: equivalent in value, significance, or effect
Did You Know?
Tantamount comes from the Anglo-French phrase tant amunter, meaning "to amount to as much." This phrase comes from the Old French tant, meaning "so much" or "as much," and amounter, meaning "to ascend" or "to add up to." When tantamount first entered English, it was used similarly to the Anglo-French phrase, as a verb meaning "to be equivalent." "His not denying tant-amounteth to the affirming of the matter," wrote clergyman Thomas Fuller in 1659, for example. There was also a noun tantamount in the 17th century, but the adjective is the only commonly used form of the term nowadays.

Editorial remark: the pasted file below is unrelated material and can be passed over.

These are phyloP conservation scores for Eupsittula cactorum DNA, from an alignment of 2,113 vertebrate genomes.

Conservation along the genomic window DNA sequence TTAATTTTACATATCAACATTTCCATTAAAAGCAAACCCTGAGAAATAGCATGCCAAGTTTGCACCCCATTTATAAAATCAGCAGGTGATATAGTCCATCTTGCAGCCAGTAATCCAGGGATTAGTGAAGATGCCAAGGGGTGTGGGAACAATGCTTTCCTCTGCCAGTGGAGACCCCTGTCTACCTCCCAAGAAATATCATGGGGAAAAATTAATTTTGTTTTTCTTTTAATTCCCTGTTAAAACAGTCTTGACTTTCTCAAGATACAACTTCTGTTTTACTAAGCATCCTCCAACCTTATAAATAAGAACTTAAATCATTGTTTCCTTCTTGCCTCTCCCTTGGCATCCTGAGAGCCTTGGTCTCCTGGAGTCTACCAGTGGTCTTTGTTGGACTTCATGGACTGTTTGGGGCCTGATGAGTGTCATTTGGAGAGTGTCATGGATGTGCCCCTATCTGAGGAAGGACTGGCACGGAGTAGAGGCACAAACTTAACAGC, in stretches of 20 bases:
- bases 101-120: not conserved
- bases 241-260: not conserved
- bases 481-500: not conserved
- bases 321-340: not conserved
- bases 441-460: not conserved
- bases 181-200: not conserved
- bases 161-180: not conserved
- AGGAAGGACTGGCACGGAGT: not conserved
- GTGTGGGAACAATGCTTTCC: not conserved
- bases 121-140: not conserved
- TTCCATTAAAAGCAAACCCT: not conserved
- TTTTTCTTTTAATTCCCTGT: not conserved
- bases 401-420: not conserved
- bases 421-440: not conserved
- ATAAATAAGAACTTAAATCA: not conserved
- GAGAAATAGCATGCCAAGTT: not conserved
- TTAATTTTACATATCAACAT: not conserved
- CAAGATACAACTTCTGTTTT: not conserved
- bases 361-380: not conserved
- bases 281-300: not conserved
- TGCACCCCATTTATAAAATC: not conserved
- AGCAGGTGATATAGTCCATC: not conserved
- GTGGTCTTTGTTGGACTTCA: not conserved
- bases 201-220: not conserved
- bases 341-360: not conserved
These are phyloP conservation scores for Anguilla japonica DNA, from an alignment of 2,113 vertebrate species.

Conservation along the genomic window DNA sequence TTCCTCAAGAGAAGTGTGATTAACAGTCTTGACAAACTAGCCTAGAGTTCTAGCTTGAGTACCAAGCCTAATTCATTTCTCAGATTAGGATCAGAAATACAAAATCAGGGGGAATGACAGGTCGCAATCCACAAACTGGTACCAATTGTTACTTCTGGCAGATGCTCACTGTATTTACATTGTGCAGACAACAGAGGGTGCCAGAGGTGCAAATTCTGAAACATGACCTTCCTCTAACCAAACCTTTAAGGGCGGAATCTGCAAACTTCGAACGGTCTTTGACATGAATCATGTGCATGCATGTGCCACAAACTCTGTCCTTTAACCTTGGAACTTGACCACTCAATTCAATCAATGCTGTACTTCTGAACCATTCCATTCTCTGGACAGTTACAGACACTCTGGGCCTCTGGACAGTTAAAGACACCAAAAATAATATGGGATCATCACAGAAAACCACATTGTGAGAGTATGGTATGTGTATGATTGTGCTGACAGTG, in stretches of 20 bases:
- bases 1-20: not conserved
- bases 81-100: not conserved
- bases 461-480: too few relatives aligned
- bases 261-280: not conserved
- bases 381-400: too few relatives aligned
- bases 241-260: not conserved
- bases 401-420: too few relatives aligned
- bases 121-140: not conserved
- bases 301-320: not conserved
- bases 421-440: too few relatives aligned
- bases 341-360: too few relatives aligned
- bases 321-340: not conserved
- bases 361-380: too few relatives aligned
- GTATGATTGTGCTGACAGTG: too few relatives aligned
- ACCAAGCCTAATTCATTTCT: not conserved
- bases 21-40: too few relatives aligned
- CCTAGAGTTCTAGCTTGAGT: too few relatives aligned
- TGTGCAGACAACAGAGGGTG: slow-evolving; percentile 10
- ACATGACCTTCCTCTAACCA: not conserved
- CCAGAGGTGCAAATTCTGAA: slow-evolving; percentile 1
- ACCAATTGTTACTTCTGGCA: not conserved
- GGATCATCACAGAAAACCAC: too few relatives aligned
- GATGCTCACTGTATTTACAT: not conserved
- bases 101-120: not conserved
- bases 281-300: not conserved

The boss had told Morris that he was being reassigned to the shipping department, and he knew that it was tantamount to a demotion.
"Mrs. Clinton declined an invitation to speak, organizers said. Democratic analysts said that was no surprise-for her to attend such a gathering would have been tantamount to announcing a presidential run, which she is not yet ready to do." - Sheryl Gay Stolberg, The New York Times, July 19, 2014
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